May 13, 2008

Today I was referred to this excellent article by a high school senior from Plano Independent School District in Texas, entitled Open Minds with Open Source (page 46, should your browser not automatically take you there.) It was written by Alex Hirsch, son of Plano ISD's Jim Hirsch, who is a long time open-technologies advocate and former board chair of CoSN. I was particularly taken with his perspectives on open content and invasive copyright enforcement in our digital age:

It is at this point that we must look to the government, as well as large institutions and libraries of knowledge, to continue the march forward, not only to get the information out there, but to ensure true availability. That means no more proprietary formatting and no more invasive digital rights management. We need to unite under a common front of distribution before the system can really work to its fullest; it all starts with cooperation on a global scale.

Music to the ears of many of us who have been for so long preaching the gospel of openness and freedom. How refreshing it is to read that the next generation - the future of America - not only understands, but seeks to right the ship and set a course that might just restore this nation's great legacy of creativity and innovation.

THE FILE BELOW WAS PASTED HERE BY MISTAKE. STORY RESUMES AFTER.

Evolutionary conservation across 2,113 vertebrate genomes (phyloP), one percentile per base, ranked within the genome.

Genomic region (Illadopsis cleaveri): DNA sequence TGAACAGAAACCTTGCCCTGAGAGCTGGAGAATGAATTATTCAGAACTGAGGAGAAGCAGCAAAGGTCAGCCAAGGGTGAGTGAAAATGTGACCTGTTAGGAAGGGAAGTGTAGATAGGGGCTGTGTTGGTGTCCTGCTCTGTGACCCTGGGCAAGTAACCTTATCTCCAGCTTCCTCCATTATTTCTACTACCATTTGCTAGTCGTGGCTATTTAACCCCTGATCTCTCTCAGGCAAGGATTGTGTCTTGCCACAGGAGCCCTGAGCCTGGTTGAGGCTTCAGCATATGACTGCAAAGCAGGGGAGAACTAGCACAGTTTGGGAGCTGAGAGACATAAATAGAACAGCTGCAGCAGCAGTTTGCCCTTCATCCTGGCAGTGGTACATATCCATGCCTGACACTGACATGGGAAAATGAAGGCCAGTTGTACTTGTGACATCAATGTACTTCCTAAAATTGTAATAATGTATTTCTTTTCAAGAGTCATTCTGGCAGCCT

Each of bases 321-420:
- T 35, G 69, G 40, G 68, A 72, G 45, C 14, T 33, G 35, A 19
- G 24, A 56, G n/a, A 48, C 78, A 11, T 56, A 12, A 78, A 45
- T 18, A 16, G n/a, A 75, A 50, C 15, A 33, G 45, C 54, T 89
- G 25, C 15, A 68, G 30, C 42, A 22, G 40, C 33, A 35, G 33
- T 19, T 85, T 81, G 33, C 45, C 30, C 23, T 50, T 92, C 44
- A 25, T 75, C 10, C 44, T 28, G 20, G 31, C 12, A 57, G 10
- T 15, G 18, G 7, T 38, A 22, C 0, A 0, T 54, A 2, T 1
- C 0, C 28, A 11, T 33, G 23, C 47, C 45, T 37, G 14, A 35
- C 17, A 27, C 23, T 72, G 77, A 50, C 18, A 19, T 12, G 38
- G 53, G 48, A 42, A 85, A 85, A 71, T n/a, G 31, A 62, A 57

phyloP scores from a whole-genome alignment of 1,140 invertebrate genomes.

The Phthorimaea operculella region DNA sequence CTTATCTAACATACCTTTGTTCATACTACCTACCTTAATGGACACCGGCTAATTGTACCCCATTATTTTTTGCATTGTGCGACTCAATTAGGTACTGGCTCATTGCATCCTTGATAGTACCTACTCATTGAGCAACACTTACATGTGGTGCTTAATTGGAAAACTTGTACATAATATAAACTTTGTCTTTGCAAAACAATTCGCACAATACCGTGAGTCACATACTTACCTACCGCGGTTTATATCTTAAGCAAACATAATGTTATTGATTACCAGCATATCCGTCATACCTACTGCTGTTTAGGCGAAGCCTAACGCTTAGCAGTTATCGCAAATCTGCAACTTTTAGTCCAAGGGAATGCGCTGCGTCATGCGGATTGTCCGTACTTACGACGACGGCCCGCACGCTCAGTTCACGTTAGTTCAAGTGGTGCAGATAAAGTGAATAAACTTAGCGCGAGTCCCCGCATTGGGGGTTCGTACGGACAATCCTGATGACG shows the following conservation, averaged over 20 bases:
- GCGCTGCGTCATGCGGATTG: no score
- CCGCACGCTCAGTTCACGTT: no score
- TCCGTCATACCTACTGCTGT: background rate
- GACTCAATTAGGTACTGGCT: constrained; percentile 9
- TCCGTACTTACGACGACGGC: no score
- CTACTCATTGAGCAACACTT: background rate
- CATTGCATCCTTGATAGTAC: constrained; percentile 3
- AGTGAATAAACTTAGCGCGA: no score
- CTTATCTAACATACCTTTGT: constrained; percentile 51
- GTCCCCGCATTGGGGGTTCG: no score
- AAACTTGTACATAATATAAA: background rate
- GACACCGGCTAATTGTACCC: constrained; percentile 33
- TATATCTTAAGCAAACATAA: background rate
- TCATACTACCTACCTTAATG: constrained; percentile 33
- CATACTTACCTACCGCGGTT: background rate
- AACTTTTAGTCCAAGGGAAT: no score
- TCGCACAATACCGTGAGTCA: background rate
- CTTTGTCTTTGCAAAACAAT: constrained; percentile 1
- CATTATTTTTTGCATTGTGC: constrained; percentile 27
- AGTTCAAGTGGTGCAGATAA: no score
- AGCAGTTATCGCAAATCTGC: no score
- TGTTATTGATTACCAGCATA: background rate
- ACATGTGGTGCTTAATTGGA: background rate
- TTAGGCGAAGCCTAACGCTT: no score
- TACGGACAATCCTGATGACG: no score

And yet, many would disagree with Alex. Many still believe that the knowledge ownership model is superior. To them Alex offers this warning:

While I admit Wikipedia may be much more enjoyable for some than "Intro to Physics" or Charles Dickens' A Tale of Two Cities, the fact is they all hold equal potential for education, and should be as equally available to students. The danger lies in that if one is easier to obtain than the other, students are much more likely to opt for the easier option, and may miss out on experiencing fundamental concepts of science and literature.

Alex's words speak volumes to the demands of 21st century learners in an age of ownership and control and, while I think he could go further in his call for fundamental change in the education environment, I applaud his thoughtful vision of an "open" future with unhindered access to knowledge and information.


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